Columbus-Here I am at the end of a sentimental journey through
169 miles of wintry Ohio countryside aboard the last Pennsylvania
passenger train to make the Cleveland-Columbus run.
While Ohioans along the line grew emotional about the death of
the "accommodation" train and veteran trainmen expressed
bitterness, we chugged through the night--a unique blend of the
old and the new.
The "old" was represented by the train making a final
run after 96 years of service. The "new" was the presence
on the train of a crowd of draftees making the first step of their
journey to Camp Breckinridge, Ky.
Buys Last Ticket
I bought the last Columbus ticket at the old Pennsy
depot, and found the station jammed with draftees, en route over
the old Cleveland, Akron & Columbus line, for the Kentucky
These future soldiers filled two Pullmans of a nine-car passenger
baggage and mail train that grew to 12 cars by the time it reached
Trainmen pointed to the long train and voiced doubt that it could
be unprofitable. They feel that the train made money and should
have been continued. However the Public Utilities Commission, after
a survey agreed with the railroad that the train should be dropped.
Engineer Noble Z. Close, 61, of Columbus, 29 years on the line,
said, "the discontinuance was foolish."
Fireman Clyde J. Wright, 53, of Columbus, 31 years on the line
remembers when five passenger trains daily rolled along the picturesque
route. He remembered state fair trains and football specials, and
when Kenyon College at Gambier received a bad name years ago when
a student fell asleep on the rails during a hazing and was run
over by an engine.
There were few farewells along the line as the train passed through
most of towns after all was dark.
Rode in Engine Cab
I rode the Diesel cab through the night from Orrville to Mt. Vernon.
Engineer Close and Fireman Wright were sad as they blasted the
horn for forlorn highway crossings.
South of Killbuck, the line climbs a four-mile grade. As the headlights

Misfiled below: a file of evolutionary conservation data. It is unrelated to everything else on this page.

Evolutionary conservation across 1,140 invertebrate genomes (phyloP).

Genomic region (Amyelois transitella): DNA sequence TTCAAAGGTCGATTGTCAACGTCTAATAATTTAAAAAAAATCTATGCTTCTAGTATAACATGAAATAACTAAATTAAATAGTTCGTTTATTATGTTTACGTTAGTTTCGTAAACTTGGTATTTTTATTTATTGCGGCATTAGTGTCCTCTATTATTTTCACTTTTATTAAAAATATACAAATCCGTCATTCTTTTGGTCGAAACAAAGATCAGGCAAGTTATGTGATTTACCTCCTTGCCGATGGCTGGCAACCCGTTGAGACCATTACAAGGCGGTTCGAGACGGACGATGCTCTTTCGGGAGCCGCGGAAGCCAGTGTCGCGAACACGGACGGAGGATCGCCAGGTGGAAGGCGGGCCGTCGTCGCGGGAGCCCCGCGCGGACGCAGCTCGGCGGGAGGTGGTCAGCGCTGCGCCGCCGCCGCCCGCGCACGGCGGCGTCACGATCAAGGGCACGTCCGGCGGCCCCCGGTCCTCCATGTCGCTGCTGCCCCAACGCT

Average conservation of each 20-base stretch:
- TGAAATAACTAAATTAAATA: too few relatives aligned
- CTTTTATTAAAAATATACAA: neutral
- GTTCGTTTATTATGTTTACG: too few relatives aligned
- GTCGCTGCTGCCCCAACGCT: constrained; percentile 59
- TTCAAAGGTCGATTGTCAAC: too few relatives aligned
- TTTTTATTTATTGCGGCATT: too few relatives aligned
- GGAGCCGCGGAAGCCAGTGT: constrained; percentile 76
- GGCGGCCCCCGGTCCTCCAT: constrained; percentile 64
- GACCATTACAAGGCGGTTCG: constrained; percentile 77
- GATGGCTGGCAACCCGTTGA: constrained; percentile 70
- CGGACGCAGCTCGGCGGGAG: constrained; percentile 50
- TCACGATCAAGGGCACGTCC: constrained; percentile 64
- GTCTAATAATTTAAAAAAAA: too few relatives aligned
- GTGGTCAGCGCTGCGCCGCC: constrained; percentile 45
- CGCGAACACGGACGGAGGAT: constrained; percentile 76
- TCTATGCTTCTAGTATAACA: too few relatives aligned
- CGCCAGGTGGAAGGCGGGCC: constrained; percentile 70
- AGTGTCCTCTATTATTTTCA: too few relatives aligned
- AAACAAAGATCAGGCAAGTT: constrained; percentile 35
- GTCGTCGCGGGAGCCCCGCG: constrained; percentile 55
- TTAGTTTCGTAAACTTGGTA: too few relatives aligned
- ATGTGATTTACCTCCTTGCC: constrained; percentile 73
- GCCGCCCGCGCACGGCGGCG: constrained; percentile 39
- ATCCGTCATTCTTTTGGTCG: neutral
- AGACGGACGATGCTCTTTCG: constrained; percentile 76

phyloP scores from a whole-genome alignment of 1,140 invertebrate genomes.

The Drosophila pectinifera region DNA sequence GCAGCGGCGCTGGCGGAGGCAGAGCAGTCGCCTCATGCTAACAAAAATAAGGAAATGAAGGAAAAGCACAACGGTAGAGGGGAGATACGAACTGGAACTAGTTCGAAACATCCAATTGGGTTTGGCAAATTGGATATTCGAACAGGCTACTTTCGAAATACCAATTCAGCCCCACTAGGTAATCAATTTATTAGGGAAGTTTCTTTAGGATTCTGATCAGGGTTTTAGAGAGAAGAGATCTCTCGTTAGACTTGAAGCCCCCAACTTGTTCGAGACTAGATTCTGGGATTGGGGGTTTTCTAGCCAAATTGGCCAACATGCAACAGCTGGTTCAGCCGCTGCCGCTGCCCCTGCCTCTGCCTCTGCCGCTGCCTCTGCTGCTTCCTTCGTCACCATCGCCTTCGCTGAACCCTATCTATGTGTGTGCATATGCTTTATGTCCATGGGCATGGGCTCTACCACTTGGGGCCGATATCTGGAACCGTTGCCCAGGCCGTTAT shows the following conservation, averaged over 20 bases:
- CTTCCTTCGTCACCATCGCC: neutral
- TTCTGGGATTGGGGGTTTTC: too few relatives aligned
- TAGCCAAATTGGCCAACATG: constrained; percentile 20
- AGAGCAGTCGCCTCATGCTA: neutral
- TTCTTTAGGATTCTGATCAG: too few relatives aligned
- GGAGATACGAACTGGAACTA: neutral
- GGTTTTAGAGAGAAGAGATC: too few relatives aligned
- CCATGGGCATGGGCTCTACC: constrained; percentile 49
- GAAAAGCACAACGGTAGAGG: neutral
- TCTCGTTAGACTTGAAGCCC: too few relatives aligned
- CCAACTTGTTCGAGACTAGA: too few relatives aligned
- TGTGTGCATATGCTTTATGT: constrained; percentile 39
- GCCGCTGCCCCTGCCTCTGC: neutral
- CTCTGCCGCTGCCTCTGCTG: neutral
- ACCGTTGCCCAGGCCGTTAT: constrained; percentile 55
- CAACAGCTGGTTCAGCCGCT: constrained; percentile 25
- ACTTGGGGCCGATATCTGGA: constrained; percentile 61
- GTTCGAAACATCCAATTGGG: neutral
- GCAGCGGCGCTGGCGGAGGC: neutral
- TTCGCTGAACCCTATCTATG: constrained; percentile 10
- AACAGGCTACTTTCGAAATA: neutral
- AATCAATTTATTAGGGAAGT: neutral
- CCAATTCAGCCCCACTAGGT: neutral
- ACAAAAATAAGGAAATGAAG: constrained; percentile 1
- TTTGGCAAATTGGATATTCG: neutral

pierced a blinding snowfall, Wright pointed out the now abandoned
branch to Zanesville and traces of the old Walhonding Railroad.
He recalled days when hundreds of college students boarded trains
at tiny Gambier station, and how persons regularly bought tickets
at many of the darkened stations.
There were days when President McKinley and politicians like Charlie
Dick rode the old CA&C.
OSU Traveled in '90s
The Ohio State football team often traveled on the line in the
'90s to play Case and Western Reserve in Cleveland.
The twisting Pennsylvania line to Columbus has a history dating
from the stage coach and canal packet era.
Along the old CA&C route, oldtimers cannot recall a time when
there wasn't a passenger station with a pot-bellied stove and weatherbeaten
There were days when the towns-people gathered at the station
to catch a glimpse of some passing notable--a president en route
to Cleveland or theater stars moving on to the next night's stand.
Started in 1851
The line was born on Feb. 19, 1851, when the Akron branch of the
Cleveland & Pittsburgh Railroad, now the Pennsylvania, was
chartered from Hudson to a point near Wooster.
Tracks were strung through the hills to Centerburg, but road officials
looked toward Columbus instead of Deleware, and in 1873 pushed
on to the state capital.
As the auto, bus and truck enslaught bit deep into revenues, various
passenger trains disappeared.
However, fast freights will still roll through the hills of Wayne,
Holmes and Knox counties.